Spacecraft "Cassini" finds Saturn's rings shifting

Saturn's mysterious rings, which have fascinated astronomers since Galileo's time, have radically changed over the past 25 years, according to unprecedented observations by the international Cassini spacecraft.

The planet's innermost ring - known as the D ring - has grown dimmer since the Voyager spacecraft flew by the planet in 1981. A piece of the D ring has also shifted 125 miles inwards, towards Saturn.

While scientists puzzle over what caused Saturn's D ring to change in such a short period, the observations could tell something about the age and lifetime of ringed planets.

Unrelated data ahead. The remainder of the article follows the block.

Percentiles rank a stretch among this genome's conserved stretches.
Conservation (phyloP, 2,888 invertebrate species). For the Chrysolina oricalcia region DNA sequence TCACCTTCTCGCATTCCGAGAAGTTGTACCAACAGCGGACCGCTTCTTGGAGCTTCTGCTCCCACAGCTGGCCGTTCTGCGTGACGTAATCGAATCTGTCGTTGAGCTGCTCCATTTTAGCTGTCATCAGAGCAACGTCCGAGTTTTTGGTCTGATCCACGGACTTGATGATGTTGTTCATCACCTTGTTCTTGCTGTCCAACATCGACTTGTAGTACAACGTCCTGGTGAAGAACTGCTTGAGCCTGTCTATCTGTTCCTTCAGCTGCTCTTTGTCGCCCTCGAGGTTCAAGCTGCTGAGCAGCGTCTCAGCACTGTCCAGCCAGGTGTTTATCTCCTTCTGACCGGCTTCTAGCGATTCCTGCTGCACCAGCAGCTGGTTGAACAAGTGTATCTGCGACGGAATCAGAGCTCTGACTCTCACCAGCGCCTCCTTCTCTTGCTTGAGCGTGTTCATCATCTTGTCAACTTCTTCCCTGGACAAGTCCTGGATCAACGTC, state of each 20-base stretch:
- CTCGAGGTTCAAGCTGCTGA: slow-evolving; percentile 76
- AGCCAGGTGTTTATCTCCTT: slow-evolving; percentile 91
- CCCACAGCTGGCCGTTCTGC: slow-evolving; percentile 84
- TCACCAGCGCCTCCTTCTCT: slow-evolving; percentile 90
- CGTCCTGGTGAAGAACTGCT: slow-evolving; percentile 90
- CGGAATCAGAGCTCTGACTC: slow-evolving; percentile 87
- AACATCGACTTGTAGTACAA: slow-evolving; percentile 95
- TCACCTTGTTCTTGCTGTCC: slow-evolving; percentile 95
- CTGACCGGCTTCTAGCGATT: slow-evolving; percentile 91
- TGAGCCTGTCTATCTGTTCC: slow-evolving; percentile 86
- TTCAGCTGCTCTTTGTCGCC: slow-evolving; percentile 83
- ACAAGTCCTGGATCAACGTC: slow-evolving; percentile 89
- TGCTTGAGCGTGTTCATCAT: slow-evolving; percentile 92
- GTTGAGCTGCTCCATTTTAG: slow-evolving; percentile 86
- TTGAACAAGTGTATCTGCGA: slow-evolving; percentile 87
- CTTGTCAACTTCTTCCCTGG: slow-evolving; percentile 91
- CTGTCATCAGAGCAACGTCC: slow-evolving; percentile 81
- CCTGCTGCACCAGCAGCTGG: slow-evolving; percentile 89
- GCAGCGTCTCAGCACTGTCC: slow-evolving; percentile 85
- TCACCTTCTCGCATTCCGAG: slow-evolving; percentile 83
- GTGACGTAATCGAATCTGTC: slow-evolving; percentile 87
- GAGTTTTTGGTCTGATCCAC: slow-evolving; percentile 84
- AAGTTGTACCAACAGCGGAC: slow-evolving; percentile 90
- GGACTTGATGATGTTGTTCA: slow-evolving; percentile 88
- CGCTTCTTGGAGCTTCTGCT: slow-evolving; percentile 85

Astronomers are also interested in Saturn and its rings because they are a model of the disc of gas and dust that initially surrounded the sun. Studying them could yield important clues about how the planets formed four-and-a-half billion years ago. The D ring finding was among several Cassini-related discoveries announced at a meeting of the American Astronomical Society's division of planetary sciences in Cambridge.

Scientists also found that ice particles which make up Saturn's main rings - the A, B, and C rings - were spinning much slower than expected.

Astronomers expected the denser A and B rings - where crowds of particles crash into one another like bumper cars - to rotate faster than the sparser C ring. The spin rates were determined by measuring the temperature of the particles.

Linda Spilker, a deputy project scientist working on the craft's results, said: "I don't think Saturn's rings will disappear anytime soon, but this tells us how the rings are evolving and how long they might last", "Scotsman" reported.

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